Thanks again and be sure to be on the lookout for the next giveaway coming to Carpe Librum soon.  I'll give you a hint, it's also by an Australian Women Writer (AWW).

Happy reading and Carpe Librum!
15 February 2014

Review: 100 Ways to Motivate Yourself: Change Your Life Forever by Steve Chandler

100 Ways to Motivate Yourself: Change Your Life Forever by Steve Chandler book cover
I don't recall how I came across this title, but I thought it might be a great self-help book; perfect for the beginning of the year.  When I reserved it from the library, I was allocated an older edition of 100 Ways To Motivate Yourself - Change Your Life Forever by Steve Chandler in large print.

The large print was perfect actually and the fact that it's broken into 100 ways/chapters makes it the perfect book to dip into at any time; you can literally flick to any page and start reading.  Many/most of the 'ways' I'd come across before in one form or another, but I ended up flagging six sections in the book for follow up later on.

There was one motivational strategy in particular that really grabbed my attention and I immediately put the book down to commence developing a personal goal I'd been avoiding.

For that one idea it was definitely worth reading 100 Ways To Motivate Yourself - Change Your Life Forever by Steve Chandler, although for any readers seeking out this book, I recommend you get the latest edition.  I'm confident it'll be even better.

You can read Chapter/Number 40 Find Your Soul Purpose for free online, just click here.

My rating = ***

Carpe Librum!

P.S.  My favourite quote from the book appeared on page 192, in an excerpt from Anne Lamott's non fiction book Bird by Bird.  This phrase came about when Anne's brother had been procrastinating about working on a school project about birds. He was panicking the night before it was due, feeling overwhelmed by the task ahead, and his father said:
"Bird by bird, buddy.  Just take it bird by bird."
Brilliant advice, I love it! 
12 February 2014

Review: Hindsight by Melanie Casey

Hindsight by Melanie Casey book cover
* From Pantera Press for review *

Cass Lehman is a young South Australian woman in her twenties living at home with her mother and Grandmother, and completely isolated from outside life.  The reason?  Cass comes from a line of gifted women: her Grandmother is a hands-on healer, her mother can see glimpses of the future and Cass experiences the death of a person when she occupies the spot where they died. In other words, she has retrocognition.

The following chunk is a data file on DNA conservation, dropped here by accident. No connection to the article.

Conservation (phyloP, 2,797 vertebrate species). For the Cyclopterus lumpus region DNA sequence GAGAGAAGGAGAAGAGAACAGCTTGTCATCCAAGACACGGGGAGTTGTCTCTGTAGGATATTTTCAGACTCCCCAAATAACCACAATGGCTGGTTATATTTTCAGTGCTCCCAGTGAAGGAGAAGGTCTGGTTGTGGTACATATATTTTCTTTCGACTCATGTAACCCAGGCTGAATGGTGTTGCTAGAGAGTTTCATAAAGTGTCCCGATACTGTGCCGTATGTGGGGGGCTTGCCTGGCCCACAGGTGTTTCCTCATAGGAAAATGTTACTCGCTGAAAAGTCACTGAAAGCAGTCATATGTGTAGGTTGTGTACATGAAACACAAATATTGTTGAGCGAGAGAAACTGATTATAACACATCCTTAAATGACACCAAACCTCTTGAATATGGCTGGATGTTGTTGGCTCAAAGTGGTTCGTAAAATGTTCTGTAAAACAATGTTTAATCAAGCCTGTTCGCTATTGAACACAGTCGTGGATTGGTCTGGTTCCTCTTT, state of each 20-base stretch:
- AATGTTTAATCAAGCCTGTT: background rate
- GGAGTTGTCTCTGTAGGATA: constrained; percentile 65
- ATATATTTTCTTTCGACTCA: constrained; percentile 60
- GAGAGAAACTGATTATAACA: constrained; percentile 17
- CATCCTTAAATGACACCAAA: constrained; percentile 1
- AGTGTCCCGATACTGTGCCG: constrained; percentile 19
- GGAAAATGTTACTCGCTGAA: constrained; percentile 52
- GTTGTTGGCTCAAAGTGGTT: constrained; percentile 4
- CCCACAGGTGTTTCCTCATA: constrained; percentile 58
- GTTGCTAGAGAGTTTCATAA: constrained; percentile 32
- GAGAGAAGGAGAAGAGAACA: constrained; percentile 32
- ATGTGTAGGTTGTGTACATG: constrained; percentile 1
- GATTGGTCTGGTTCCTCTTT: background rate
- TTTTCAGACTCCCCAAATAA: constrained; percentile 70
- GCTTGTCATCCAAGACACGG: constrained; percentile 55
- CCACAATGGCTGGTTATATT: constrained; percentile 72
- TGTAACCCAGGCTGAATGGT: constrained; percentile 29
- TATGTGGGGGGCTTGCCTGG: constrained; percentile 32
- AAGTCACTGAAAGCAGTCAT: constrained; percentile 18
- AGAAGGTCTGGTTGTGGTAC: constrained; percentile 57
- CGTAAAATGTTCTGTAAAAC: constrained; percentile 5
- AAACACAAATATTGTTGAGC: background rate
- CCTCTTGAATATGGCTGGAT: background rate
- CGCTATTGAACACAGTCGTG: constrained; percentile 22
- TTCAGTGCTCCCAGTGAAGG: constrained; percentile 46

This paranormal gift is a curse for Cass and as a result she spends most of her time living and working from home.  Cass and her family have charted all of the 'death spots' to avoid in her small home town, but she is growing increasingly frustrated with the limitations of her lifestyle.

When a woman in the town is murdered, Cass decides to offer local Police her help and is introduced to Ed Dyson.  I'll say no more about what happens next except to say that it's the beginning of a thriller ride.

I just knew I'd love the novel as soon as I read the blurb and thankfully Hindsight lived up to my every expectation.  I was instantly swallowed up by the story and immediately drawn in to Cass's world.  Published by Pantera Press, this is an outstanding debut from Australian author Melanie Casey and it's exciting to see her burst onto our bookshelves in style.

Hindsight is the first in a series featuring Cass and Ed, with the sequel called Craven due out in June this year.  I know it's only a few months away, but it's still not quick enough for this reader.  Highly recommended!

My rating = *****

Carpe Librum!